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The Long Island traveler. (Cutchogue, N.Y.) 1871-1940, April 27, 1939, Image 1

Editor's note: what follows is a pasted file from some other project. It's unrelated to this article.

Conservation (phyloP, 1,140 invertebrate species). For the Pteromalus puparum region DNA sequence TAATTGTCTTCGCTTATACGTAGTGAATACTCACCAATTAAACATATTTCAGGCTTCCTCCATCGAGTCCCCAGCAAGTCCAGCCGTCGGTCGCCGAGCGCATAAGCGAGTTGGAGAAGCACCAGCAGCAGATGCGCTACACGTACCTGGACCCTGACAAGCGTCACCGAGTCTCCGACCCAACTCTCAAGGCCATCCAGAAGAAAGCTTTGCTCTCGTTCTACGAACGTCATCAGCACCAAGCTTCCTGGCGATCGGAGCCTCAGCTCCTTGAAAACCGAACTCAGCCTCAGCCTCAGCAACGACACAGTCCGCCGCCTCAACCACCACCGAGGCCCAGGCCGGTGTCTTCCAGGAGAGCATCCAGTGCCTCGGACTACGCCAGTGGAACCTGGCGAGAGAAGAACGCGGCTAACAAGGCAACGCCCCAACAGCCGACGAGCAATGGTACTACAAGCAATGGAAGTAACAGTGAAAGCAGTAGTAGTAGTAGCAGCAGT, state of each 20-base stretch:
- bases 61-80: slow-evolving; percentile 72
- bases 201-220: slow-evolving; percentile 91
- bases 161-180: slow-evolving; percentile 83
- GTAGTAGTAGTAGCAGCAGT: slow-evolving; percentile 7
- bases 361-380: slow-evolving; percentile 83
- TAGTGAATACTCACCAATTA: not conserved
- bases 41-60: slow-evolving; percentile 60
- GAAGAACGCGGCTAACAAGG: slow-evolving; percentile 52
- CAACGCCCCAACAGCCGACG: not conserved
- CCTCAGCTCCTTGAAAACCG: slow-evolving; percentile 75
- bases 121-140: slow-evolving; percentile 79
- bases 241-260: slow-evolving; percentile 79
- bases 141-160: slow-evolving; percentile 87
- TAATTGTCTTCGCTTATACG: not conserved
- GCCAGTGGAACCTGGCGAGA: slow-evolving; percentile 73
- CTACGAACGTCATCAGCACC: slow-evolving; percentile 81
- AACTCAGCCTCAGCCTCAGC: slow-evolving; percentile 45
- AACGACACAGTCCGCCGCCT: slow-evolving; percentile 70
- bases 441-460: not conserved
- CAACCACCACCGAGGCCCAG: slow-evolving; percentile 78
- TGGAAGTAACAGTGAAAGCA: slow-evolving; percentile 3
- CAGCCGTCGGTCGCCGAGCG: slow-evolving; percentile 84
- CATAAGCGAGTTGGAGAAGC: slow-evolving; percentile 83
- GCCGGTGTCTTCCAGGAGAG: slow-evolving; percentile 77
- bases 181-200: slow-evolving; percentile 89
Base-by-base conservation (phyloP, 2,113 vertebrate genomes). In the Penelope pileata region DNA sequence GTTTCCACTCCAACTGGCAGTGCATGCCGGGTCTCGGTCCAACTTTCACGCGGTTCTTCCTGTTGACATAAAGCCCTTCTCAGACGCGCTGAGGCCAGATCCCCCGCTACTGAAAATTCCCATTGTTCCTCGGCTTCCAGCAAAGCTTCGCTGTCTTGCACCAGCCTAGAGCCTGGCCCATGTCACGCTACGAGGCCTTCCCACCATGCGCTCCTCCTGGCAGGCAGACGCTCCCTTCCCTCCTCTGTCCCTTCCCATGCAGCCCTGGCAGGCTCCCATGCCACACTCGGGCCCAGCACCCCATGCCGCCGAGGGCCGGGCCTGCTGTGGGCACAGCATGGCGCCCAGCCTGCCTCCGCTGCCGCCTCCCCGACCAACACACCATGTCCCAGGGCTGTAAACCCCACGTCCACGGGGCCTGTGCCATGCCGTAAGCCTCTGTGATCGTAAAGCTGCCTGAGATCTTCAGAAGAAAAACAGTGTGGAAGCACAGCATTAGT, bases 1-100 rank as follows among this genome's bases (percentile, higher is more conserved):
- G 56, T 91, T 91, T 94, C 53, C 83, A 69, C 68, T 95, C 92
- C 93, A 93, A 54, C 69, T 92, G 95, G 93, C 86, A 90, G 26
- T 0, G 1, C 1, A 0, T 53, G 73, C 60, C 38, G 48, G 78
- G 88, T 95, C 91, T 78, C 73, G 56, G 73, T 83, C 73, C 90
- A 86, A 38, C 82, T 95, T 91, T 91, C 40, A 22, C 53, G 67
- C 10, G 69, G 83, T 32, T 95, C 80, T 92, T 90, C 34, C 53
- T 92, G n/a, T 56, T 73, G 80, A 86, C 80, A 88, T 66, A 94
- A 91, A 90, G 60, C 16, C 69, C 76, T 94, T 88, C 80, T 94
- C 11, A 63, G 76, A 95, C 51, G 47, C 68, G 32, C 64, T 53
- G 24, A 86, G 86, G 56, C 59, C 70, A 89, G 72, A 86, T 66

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oiricdi MATTITUCK PECONIC BEIXEDON cuTCHoau e LAUREL HOM E N E W S P A P E R OF T H E T O W N OF S O U T H O L D A N D T H E N O R T H PORK—LONG ISLAND'S RICHEST A G R I C U L T U R A L SECTION Central Office and Plant, Southold, L. I. OttleM OREENPORT ORIENT NEW SUFFOLK EAST MARTOM Entered kt Post Oflloe in Southold, N. y., as Second Class Matter. TRUTH WITHOUT FEAR * i Subscription, $2.00 per annum Single copies, 5 cents 68th Year No. 35 SOUTHOLD, N. Y., THURSDAYt^ APRIL 27, 1939 5 Cents r, District Attorney Munder Addresses Southold Town Republican Club Praises Town Police Department Tuthill Planning County Grade-Crossing Elimination Program Superintendent's Prompt Action Follows Recent Enactment of Wicks Bill Speaking b e f o r e a well attended meeting of the Southold Town Repub- lican Club on Monday evening In Me- chanics' Hall, Orient, District Attorney Fred O. Munder highly praised the eCBclency of the Southold Town Police Department. Mr. Munder especially DIST. ATT'Y FRED J. MUNDER mentioned the local police department in connection with their work on the Mattituck Bank robbery. The District Attorney who had ac- cepted an\ invitation to address the club on the occasion of their first open meeting in a series which will be held ever v other month in the districts throufciiout the Township, gave an in- teresting account of the work in his office. He stated that he believed that the co-ordination of the police agencies (Continued on Page 8) In view of the recently enacted Wicks Bill at Albany, Suffolk County Superintendent of Highways Harry T. Tuthill lost no time in taking the nec- essary steps to insure the county's fullest possible participation In the $170,000,000 state grade crossing elimi- nation program. The Quogue-Riverhead grade cross- ing and the one at Medford station were reported by Mr. Tuthill to be scheduled for a rehearing before the Public Service Commission in Albany on May 1. From such work as has already been done by Mr. Tuthill he feels confident with his general knowl- edge of the situation that both of these projects will be under construction this summer, involving an expenditure of $250,000, none of which load will fall upon the county. Mr. Tuthill has also been giving his attention to the Babylon elimination, which, in all probability, will be sched- uled for a rehearing before the Public Service Commission at an early date. (Continued on Page 8) Edward W. Latham Passes Away at The Age of 91 Dean of Trustees of The Southold Savings Bank Kram er—Sidbury Miss Florence Cornelia Sidbury, niece of Mr. and Mrs. Francis Coughlan of Queens Village, was married at the home of her uncle on Saturday, April 22, to Mr- John James Kramer, son Helen McCaf fery Winner Of Poster Contest At High School The Poster Contest which has been open to grades and high school culmi- nated yesterday at 3:30 p.m., when the posters were on display in the Art Room of the Southold High School. The judges were Miss Elizabeth Bon- ney, Art teacher of Mattituck; Mrs. Harold Sayre of Southold, and Mr. Henry Klock, Art teacher from Oreen- port. The High School winning poster for first prize was \Peace and Unity,\ sub- mitted by Helen McCaffery. The win- ning grade poster was \Don't Let the Sun Set on 1939 Without Seeing the New York World's Fair,\ sulnnitted by William Palmer of the eighth grade. The other prize awards were: for high school—second, Dorothy Osborne, \Step Into tlje Future\; third, Florence Sanford, \Hall of Commerce Com-' munications Building;\ elementary — second, Peter Grattan, \Don't Miss the Polish Exhibit;\ third, Dorothy Over- ton, \Methods of Travel to the World's Fair.\ Board of Supervisors Requests Legislation To Approve Relief Payments Governor's Veto Affects Three Year's Expenditures Harold Niver to Direct;Large Attendance Choral Concert At First 300th Harold Niver who, it will be remem- bered, was a featured soloist at last year's concert given by the Southold Town Choral Society, will direct this season's production to be held Tues- day night. May ninth, in the auditor- ium of the Southold School. Mr. Niver is the very personable Supervisor of Music at the Southold School. Last A resolution was adopted by t h e Board of Supervisors at Riverhead on Monday and dispatched to Suffolk's legislators at Albany seeking enact- ment of legislation which will legalize the relief expenditures in the ten towns since November 1, 1936, w h e n the county began to administer relief. The resolution, which was offered by Chairma n Warren P. Greenhalgh, passed by a vote of eight with ,Su- pervlsors Arthur J. Kreutzer of Hunt- ington and Dennis Homan of River- head not voting. Governor Lehman last week vetoed the county's bill to validate the me- thod of charging back relief expen- ditures directly on the amount expend- ed in each town, and it appeared necessary for the county to take some step to legalize payments already made under the system and through the fis- cal year ending October 1939. In reply to a question asked by Supervisor Ho- man as to what happens now. Chair- man Greenhalgh replied that nobody knows but \we may have to go back to the town system of administering relief.\ -X North Fork Bridge Tournament Results The North Fork Bridge Tournament is now entering the final two weeks of play. Mrs. Z. R. Hallock and Mrs. Ro- l)ert Harrison, Jr., are the winners in the Riverhead district. Mrs. Doris Richmond and Mrs. Helen McNeil are scheduled to meet Lewis Breaker and Arthur Penny in the Mattituck-Cut- chogue finals and H. J. Hayden and Joseph Townsend play Mrs. Theodore ! as guest soioisf Brigham^nd Mrs. Irving Price in the finals for the Greenport district. Anniversary Meeting J. N. Hallock Honorary Chairman;AlvahGoldamith General Chairman HAROLD NIVER Responding with an enthusiasm that forecasts success of this tremendous undertaking, a representative gather- ing attended the first meeting called for the purpose of carrying out the preliminary details of the 300th An- niversary celebration of the Founding of Southold, at the Southoldi Hi^h School Auditorium last Friday evening. The meeting had been sponsored by Custer Institute and was called to or- der by Supervisor S. Wentworth Hof- ton. Mr. Horton, after a brief outline of the purpose of the meeting asked for nominations for a chairman. J. N. Hallock was unanimously c h o s e n as Honorary Chairman and A 1 v a li B. Goldsmith as General Chairman. Rus- sell L. Davison was elected secretai'y. Failing to receive nominations for ci- ther treasurer or vice chairmen from the floor a nominating committee con- sisting of Alfred Dart, George C. Ter- ry, Russell A. Davison, Thomas Stacy and F. H. Robinson, Jr., was appointed. After a brief recess allowed for this committee to choose its slate the name of I. P. Terry was offered by the com- 1 mittee as candidate for the office of treasurer. Mr. Terry was unanimously elected. On advice of the nominating committee it was decided to hold over the nominations for the important of- fices of vice chairmen until the com- year his students presented \H. M. S., , . ^ Pinafore,\ the Gilbert and S u l l i v a n m^tee had the opportunity of giving operetta, under his direction, and it was generally acclaimed as a great suc- cess for Mr. Niver. Although this will be his first adult production in this locale, Mr. Niver is by no means in- experienced having directed s e v e r a l choirs in the towns of Fulton ^ind Syracuse. proper attention to the choosing of the right persons for these offices. Alvah B. Goldsmith, in accepting the office of General Chairman, thanked the assemblage and told those present that he realized the tremendous task con- fronting him and the other officers. He Edward Webb Latham, one of the oldest and most highly esteemed citi- zens of the North Fork, died at his home in Orient shortly after midnight on the morning of the 26th. If he had lived until M^y 23rd, he would have been 92 years of age. Funeral services will be held at the Congregational EDWARD W. LATHAM offices, such as Town Trustee and Countyy Committeeman.ommitteeman, Heie wasas Jus- ton s al! Mr. Latham was born on the Latham pastor of the First Presbyterian Church hX\ w ^f southold, performed the ceremony. SISeTL'^S^^^ ^ .TmSn h^nof ani Se® ^ ^ T ' ^ T ^ T ^XtZT ^ t bride's only attendant. Mr. C. Frank fl^LPi Kramer. Jr., was his brother's best» . Ihe T prizes which were offered were tr-omn^ In prize $2 for second and $1 J? Q^ffLTi thiir ^or third. The high school prizes were their new home at Southold upon their ^^ thnsp nf +ho crrortes return from a short motor trip through ^^^ ®® ^^^ ^r®^®®' the South. Mr. Kramer is associated i * linage.\'' Southold High School We join with the many friends of the newly married couple in wishing them every happiness. X Southold Post Office To Become Second Class July 1st Students Compete in State District Contest On Saturday, April 22, at North- port, the annual District Contest in Commercial Subjects for Suffolk Coun- ty, sponsored by the New York State Business Contest Association was held. The following students from South- Postmaste r Charles Gagen an- old toolt Part and were successful in nounced this week that official word Placing among the winners: L a u r a had been received from Washington Stankewlcz, second place and Elbert that the Southold Post Office will be- Austin fifth place, both in Individual come second class on July 1st of this ranking in Bookkeeping I. The South- year. This rise from a third class Post oW Bookkeeping T e a m composed of Office to second class is based on the Laura Stankewlcz, Elbert Austin and business handled at the local office Florence Berry, took third place in during the calendar year of 1938. team competition. Jean Horton ac- The office was second class back in Quired third plate in individual rank- 1933 but only remained in that cate- for Typewriting I. gory for one year. Mr. Gagen stated This is the second year that this con- that with the Increase in business now test has been held in this section and handled by the Southold Post Office, \ Is gradually growing in popularity, it should remain second class for some as was evident by the fact that about time to come. I hundred students from the high Walter Williams and Mrs. Alice Raf- schools all over the county participated ford will continue In their capacity as 1\ this contest. homestead at Orient Point on May 23, 1847, the son of the late Daniel Terry and Lydia W«bb Latham. He was ed- ueatdd in the orient district school and at the Suffield (Connecticut) Lit- erary Institute. He began teaching at Peeonic at the age of 21. He taught there for three years and for one year at Springs, East Hampton. On March 22, 1874, he married Ad- die Mulford, daughter of Benjamin K. and Sarah Bowditch Mulford. Mrs. Latham preceded her husband in death within the past 5 'ear. In 1874 Mr. and Mrs. Latham left the Latham home- stead and came to live with Mrs. La- tham's parents and work their farm. He still lived on the farm with his daughter Fanny Lucile Latham, up until the time of his death. Also re- siding on^the farm is his son, Daniel Terry Latham. Mr. Latham was a staunch Republi- can and always took an active interest in public affairs, holding various local asked for the cooperation of everyone Walter Williams, tenor, will appear ' this celebration a I Euest soloist I Mr. Hallock spoke a few brief words. . guesi soioist. I thanking the meeting for the honor A word hwe about the very able ac- that had been bestowed upon him and ^e^^win ^ for the third round r ^ o J i S^'tSuftrrthe^'Ll^^ in the Southold-Peconlc district are as Conservatory of Music and Arts and 'we to ^ a n v a X e wort follows: ^ s F. H. Itobinson, Jr and j h e d i r e c t o r of the Southold and | ^ e Rev E Hoyt Pa^^^^ oastot ^ d Greenport branch of that institution. L j ^ h e S h L msby!S cffiS ISS «' i p R ™ ^ He is alM the organist and choirmaster \ecogniaed as the old^t Presbyterian ^e n f n ^ P ^ ir®^^ Greenport Presbyterian Church.' chu?ch in America, outlined the plan, samen and F. H. Ruebsamen, Jr., Mr. „ announced t h a t the of the church for their 300th a n n i W count c l w JUS- -NJ Phiun Mullpn vs Dr B\ . . . ine n a i t oi ine cnurcn lor ineir ouuin aniiivera- tlce Of PMce for several years, resign-] pigchM M d ^ iwOTlS''FaTr AuL?gh th?\ Uns S e The results of the second round In more or less in the* embryo \stage ing In 1913 because of ill health. I * \^i^I^Zilt''rf |orld's W F^ir. Although the plans are to cooperate with the town in its ac- L lolned the Greenuort Bantist'^u J^® the embryo stage, it tivitles. C^rc h in 1864^d w a f r i S they will present their j The meeting was thrown open to a fn 1890 which offll h^ h^^^^ Greenport: concert on Suffolk County Day, June' discussion of the events to be hdd. Hni of hR demTsf Latham was' Vi^ Townsend defeated 14. the place to be stated later. I duration of the celebration, means of :L his demise. i^tnam was vjr. gn^ ^ts. Walter Sage; Southold- financlne and other imnortant aues- the O l d e s t ,Deacon o; the_church. both Peconlc: ^flss Miller and Miss Flesch- 1 U o n f aUhoSgh °no 'dS utz defeated Mr. and Mrs. Harvey Red- A. W. Symonds Addresses was taken on any of these matters. -. 7 „ „ . ,°®\' 1 Mj\®- RoWnson and Mrs. Mudge | F..—M'any valuable suggestions were made tees of the Southold Savings Bank, I defeated Mr. and Mrs. Robert Lupton; i *-USter S a t u r d a y tvening i ^iijgjj ^ju „„ ^o^bt be a great aid to having served in that capacity for 49 ^ Mattituck - Cutchogue, Mrs. Richmond | All members of Custer Institute ai-e the officers and comiiilttee in the work- years. He succeeded his uncle, Joseph and Mrs. MicNell defeated Mr. and Mrs. urged to attend the regiUar meeting ' ing out of their plans. Latham, one of the founders of the | Henry Woelpper; Mr. Breaker and Mr. which will ue held at the Institute I It was decided to hold another meet- Institution, in 1890. He was appointed, Penny defeated Mr. and Mrs. J. T. building on Saturday evening, April ing m the near future, the announce- a member of the Examining Commit- i Kirkup. 29th. There are several matters of i ment of which will be made through tee in 1892 and fulfilled the duties of 1 ^he North Fork Semi-finals and Fl- importance to come before the meeting.' the newspapers. in age and years of service. Mr Latham was dean of the Trus- clerks. --X - Research Men to Tell of Lima Bean Experiments The results of experimental work on lima beans will be presented at two Farm Bureau meetings next week by Professors P. H. Wessels, H. C. Huckett, H. S. Cunningham and R. H. White- Stevens of the Long Island Vegetable Research Farm Staff. The meetings will be held as follows: Monday, May 1st, 8:00 p.m., Sound Avenue Grange Hall, Tuesday, May 2nd, 8:00 p.m., Southold Grange Hkll Lima beans are one of the lead- ing crops of Suffolk County, there being about 2,500 acres grown in the County, according to the Farm Bureau. The Research Farm has been conducting considerable experimental work on lima bean growing, fertilizing, seed treatments, seed spacing, spraying and dusting. All of this data will be presented at the meetings. Jean Horton and Laura Stankewlcz were recipients of medals for their in- dividual attainments in Typewriting and Bookkeeping respectively. Americanism Meeting At The High School Wednesday Evening An Americanism meeting under the auspices of the Griswold-Terry-Glover Post and Auxiliary. American Legion, will be held In the Southold High School Auditorium on Wednesday eve- ning, May 3, at 8 o'clock. A presen- tation will be made of an American Flag to the Board of Education with appropriate ceremonies. Department Americanism Chairman Earl D. Van- dermuelen, Principal of the Port Jef- ferson High School, will be the princi- pal speaker. An interesting and entertaining pro- gram has been arranged for the meet- ing by Ijegionnaire Walter Adams. The public is cordially invited to attend. 5u?v l 9 3 7 ® 1 h f ^ o f f l c e ? s \ ^ f b a S ^ ^^ • Th® P^P^^ of the evening will be July, 1937, the^offlcers^of J h e bai^ at Communi^Hall on Friday evening, presented by Mr. A. W. Symonds who May 12th. The trophies for the dls- will discuss \Evolution of Government- trict winners and the N o r t h Fork al Functions.\ Mr. Symonds has been , . . ^warded a at making a careful study into the mat- a true friend, an that time. There will te prlps for the ter of the development of various gov- „ .ther o pliers Refreshments will be ernmental agencies, and his discussion served, '\ckets are 35 cents. The pro- will not only enlighten, but it will also honored Mr. Latham with a party cele- brating his forty-seven years of honest and faithful service as Trustee. Orient has lost honest and upright citizen and a kind and Christian neighbor. Editor's Note: On September 9. 1937. Mr. Latham consented to our request to include him in our column (Representative Men of Southold Town). We are proud that we were given, this privilege while he was still in our midst. We now join with his family, his neighbors and his friends in mourning his death. Firemen's Band Makes Future Plans Thirty -two members turned out for th e weekly practice session of t h e Southold Firemen's Band on Tuesday evening. This was the largest attend- ance of this enterprising organization in several months. Anthony Delucia. band l e a d e r , declared that he was highly pleased with the progress this musical unit has been making. Plans were discussed for another series of open air concerts at Found- ers' Landing during the coming sea- son. These concerts were received with acclaim and approval by the music lovers of the North Fork last summer. Each concert was attended by larger audiences as the season progressed. It is hoped that with an added year of practice to make this concert series even more entertaining. There is a possibility that the band will accept an invitation to participate In the Suffolk County Day program at the World's Fair on June 14th. No definite action was taken on this ques- tion. An invitation has been extended to anyone who might wish to do so to join the band. All that is necessary is that you own your own musical in- strument. Music and Instruction is furnished free of charge. Practice is held every Tuesday evening in the Southold Fire House Auditorium. Six Teams to Vie For North Shore Pennant At a meeting of the North Shore Baseball League, held at Albin's Hall, Mattituck, on Wednesday evening of this week, six teams joined the circuit, with Center Moriches dropping out. The teams who will battle for the cov- ete d championship a r e : Riverhead, Mattituck, Cutchogue, Southold. Shel- ter Island and Greenport. Center Moriches has been a member of the league for several years and has alway s been represented by a fine team. The annual Southold - Center Moriches series has always been a hot- ly contested affair. However, their loss is offset by the fact that a six-team league makes a better balanced cir- cuit and more satisfactory schedule than do seven teams. The season will open on May 14th, having been advanced one week to give the teams more time to get in shape. Southold will open at home and, according to the present schedule, their opponents will be Cutchogue. Matthews. Frey and Bubb were chos- en as umpires to officiate during the 1939 season. These arbitrators will choose their own assistants. Manager Stelzer has sent out the call for the first practice session on Sunday morning. The team will prac- tice daily for the next two weeks in order to be in tip-top shape when the season opens. Y&cht Club Dance Friday Night The final Card Party and Dance, sponsored by the Southold Yacht Club in the series that has proved so popu- ceeds will be used by the Old 'TWn certainlyTall 3'warm\arBument''on ^^^ ^^^ Players who have si«nsored this tour- Tnumter o l ^ o n t r o v S l It is also expected that a prominent nament to make further improvements to Community Hall. held at the Southold Fire House au- ditorium on Friday evening, April'28. Cards will begin at 8 o'clock and there Frank Couch Frank Couch, one of the leading general discussion following the meet- ing. , ,, . With an exceptionally interesting produce men of Eastern Long Island, paper on the program, not to men- died on Saturday, Apil 2.J. at the tlon a guest who may be expected to home of Mrs. G. Lewis 'Tuthill, after contribute to the Interest of the event, an ilhiess of several months. aull f attendance is expected. The Mr. Couch was bom at Tarry town, meeting will be called to order at 8:30. N. Y., on June 1, 1870, to Samuel and ^ Elizabeth Couch. At the age of twen- »« •• - «« , ty-one he married Miss Jennie Lissen- MethodlSt M e n S ''H.°Lro.rto''Sie « . . . r .rotherhood B M... ty-five years ago buying produce from Friday, May 5th the local farmers for his own retail ,,„„ „ ,, , hii<!inp«i in thp pitv Ahniit twpntv ^ May 5th, the Methodist Men's vearf aeo he teuffht and r e m S d Brotherhood will be entertained by an ?^rschimn\hoS i \a[\thns^\of Village Lane and moved to Orient with Townsh^ his famllv For some vears he com- Association of Quogue. The title of StiritweeThrbus S S^d the .talk will be \Practical Conserva- lent, but for the past few years he, has confined himself to acting as local' Several years ago a small group of buyer for firms in New York and as interested citizens in the vicinity of local representative for the Vaughn Quogue founded a sanctuary to pro- Seed Co. For a long time he was as- i tect and breed wildfowl. The sanctu- soclated with Mr. Fred Tabor in busl- ary has since gained such prominence ness under the name of Tabor and, that it has had a part in radio pro- Couch. i grams over the National Broadcasting Mr. Couch was a Mason, a member I Sy^te\\ Wild Life Week of the Junior Order American Me- writer will be present as a guest on will be prizes for the winners at each Saturday night to take part in the table. Dancing will continue from 10 to 2 a. m. to the music of Bob Dennis and his Orchestra who have made such a hit at the other Yacht Club dances. One of the features of the evening'will be the dancing of the \Square Set\ and the \Virginia Reel\ by a group of the members who have been rehears- ing these old fashioned dance steps. .A final rehearsal was held on Satuiday evening of last week. All members with their families and Invited guests are urged to attend the dance on the 28th. The conmiittee is planning to make this affair an even greater social success than the preced- ing ones. It is the hope of the com- mittee that many of the out-of-town members will be able to attend and join in an evening of fun and good fellowship. Michael Blaschach Michael Blaschach passed away at his home at Pine Neck. Southold. on April 21st, after a short illness. His death was caused by a heart attack. Requiem Mass was celebrated for the deceased at Our Lady of Ostrabrama Motion pictures will be presented R. C. Church. Cutchogue, by the Rev. chanics, a meinber of the Orient Con-! showing the development and progress Father Ignatius Zbawlony. pastor, on gregational church, a faithful husband the sanctuary since its formation. Saturday morning. Interment followed and a loving and devoted father and \\ brother. He is survived by his wife, Jennie L., a daughter. Gladys G., and two sisters. Mrs. John Tompkins of Tarrytown and Mrs. Herbert Jewell of Dobbs Feri-y. New York. He was known all over the East end and will be greatly missed. Funeral services wer e at the Orient Congregational Daylight Saving Time Starts Sunday Daylight Saving Time officially goes into effect at 2 A. M. on Sunday. April 30th. However, rather than be Church on Monday afternoon, w i t h late for Church on Sunday morning. Rev. John F. McClelland officiating. Buria l was in the Orient Central Cemetery. An interesting program is anticipated, in St. Andrew's Cemetery at Sag Har- bor. Mr. Blaschach was bom in Austria 66 years ago but came to this country as a young man. He resided at Sag Harbor but later moved to Peconlc and has made his home In the latter village and at Southold for the last 20 years. He is survived by his widow, Mrt. Antoula Blaschach; one son. Stephen, of Sag Harbor and one step son. Alex- ander Blaschach of Southold. remember to set your clock ahead one hour when you retire on Saturday night.